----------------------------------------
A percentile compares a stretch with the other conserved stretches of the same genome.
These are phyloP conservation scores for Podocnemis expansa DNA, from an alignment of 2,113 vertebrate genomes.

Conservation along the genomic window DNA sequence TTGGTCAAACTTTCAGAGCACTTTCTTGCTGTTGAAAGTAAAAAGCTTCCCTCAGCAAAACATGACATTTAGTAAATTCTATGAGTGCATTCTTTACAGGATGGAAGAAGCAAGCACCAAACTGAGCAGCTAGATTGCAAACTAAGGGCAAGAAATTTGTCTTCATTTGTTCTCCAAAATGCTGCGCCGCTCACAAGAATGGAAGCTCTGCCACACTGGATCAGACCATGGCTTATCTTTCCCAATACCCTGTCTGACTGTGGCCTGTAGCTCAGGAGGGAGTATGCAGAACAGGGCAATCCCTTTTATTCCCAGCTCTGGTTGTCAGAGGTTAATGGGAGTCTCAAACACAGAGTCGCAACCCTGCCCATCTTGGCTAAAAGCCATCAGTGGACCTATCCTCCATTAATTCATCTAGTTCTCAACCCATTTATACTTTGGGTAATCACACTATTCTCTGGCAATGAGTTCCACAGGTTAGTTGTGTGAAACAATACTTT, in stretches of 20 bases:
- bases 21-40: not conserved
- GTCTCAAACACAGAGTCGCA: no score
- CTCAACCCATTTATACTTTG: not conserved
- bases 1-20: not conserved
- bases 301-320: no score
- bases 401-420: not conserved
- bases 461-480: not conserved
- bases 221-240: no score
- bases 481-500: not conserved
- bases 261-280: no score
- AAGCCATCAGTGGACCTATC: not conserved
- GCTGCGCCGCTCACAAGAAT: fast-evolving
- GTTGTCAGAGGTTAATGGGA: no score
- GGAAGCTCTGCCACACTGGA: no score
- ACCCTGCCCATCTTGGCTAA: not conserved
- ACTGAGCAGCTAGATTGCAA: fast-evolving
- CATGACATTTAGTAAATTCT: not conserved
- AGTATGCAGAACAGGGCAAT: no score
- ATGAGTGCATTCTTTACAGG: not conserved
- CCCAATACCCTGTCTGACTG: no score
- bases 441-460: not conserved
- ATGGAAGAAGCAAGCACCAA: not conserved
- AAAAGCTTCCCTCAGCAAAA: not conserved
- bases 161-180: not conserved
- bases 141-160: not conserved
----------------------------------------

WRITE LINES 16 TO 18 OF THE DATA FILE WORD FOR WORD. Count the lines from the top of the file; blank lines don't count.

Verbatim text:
- GTTGTCAGAGGTTAATGGGA: no score
- GGAAGCTCTGCCACACTGGA: no score
- ACCCTGCCCATCTTGGCTAA: not conserved